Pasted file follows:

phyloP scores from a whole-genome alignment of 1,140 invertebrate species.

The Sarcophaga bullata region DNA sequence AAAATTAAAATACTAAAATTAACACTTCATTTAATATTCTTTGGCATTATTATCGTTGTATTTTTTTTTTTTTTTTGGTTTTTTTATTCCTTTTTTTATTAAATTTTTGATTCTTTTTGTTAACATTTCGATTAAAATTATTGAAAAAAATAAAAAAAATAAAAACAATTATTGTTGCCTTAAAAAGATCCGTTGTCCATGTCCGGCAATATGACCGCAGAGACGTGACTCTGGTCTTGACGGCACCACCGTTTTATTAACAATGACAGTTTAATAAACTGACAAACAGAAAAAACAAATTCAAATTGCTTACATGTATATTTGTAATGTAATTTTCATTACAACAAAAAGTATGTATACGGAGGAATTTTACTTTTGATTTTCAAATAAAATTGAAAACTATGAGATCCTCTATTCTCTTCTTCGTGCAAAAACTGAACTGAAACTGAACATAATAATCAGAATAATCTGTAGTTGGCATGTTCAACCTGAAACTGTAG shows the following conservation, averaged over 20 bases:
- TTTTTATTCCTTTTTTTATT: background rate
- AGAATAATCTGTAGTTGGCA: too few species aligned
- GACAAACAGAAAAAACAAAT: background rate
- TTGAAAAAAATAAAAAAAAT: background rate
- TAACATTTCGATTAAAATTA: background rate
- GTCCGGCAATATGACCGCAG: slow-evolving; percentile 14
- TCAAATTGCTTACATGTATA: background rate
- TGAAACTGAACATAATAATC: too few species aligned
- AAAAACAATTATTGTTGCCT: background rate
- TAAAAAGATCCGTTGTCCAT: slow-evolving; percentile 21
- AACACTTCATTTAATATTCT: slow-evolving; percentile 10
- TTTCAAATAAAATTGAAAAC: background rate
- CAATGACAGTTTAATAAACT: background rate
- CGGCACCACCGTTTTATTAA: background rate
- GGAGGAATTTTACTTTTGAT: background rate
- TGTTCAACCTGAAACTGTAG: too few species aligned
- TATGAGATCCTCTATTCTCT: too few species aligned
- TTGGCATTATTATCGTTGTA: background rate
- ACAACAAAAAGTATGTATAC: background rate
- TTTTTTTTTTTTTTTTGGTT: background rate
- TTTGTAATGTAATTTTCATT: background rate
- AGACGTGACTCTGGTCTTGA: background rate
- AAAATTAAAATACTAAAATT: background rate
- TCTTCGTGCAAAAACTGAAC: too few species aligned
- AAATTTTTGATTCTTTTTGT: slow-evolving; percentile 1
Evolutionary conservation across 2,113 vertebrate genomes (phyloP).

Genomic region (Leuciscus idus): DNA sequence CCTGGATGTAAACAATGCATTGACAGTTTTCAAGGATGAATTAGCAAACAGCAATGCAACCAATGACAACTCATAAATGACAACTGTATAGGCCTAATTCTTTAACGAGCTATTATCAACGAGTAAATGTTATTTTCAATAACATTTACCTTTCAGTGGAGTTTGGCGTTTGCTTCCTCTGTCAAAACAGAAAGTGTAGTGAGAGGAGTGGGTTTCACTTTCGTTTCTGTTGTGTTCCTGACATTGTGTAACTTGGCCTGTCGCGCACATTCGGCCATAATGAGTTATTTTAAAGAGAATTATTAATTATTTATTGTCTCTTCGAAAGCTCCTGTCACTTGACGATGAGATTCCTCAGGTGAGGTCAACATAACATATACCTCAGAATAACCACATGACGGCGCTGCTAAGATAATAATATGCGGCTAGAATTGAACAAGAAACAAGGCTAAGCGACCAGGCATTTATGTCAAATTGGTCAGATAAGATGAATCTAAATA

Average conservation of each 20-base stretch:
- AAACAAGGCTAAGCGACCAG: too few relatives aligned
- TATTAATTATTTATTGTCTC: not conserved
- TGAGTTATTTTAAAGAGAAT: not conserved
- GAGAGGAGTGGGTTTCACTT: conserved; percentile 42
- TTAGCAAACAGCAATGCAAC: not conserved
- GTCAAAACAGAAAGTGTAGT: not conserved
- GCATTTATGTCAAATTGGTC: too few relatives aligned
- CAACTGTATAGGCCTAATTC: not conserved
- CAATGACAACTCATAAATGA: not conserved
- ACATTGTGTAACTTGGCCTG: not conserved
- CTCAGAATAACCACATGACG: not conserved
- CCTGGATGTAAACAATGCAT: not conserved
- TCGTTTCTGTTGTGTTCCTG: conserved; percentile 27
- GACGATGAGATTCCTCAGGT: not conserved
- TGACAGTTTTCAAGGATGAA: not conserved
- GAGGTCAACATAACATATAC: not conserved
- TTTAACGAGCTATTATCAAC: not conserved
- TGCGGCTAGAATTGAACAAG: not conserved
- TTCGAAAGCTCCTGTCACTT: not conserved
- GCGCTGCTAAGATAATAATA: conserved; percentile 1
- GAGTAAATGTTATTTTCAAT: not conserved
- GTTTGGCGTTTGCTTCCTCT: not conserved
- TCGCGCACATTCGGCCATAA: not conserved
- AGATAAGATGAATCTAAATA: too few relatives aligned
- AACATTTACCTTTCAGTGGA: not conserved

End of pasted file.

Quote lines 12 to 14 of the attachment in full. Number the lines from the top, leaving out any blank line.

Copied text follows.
- TAAAAAGATCCGTTGTCCAT: slow-evolving; percentile 21
- AACACTTCATTTAATATTCT: slow-evolving; percentile 10
- TTTCAAATAAAATTGAAAAC: background rate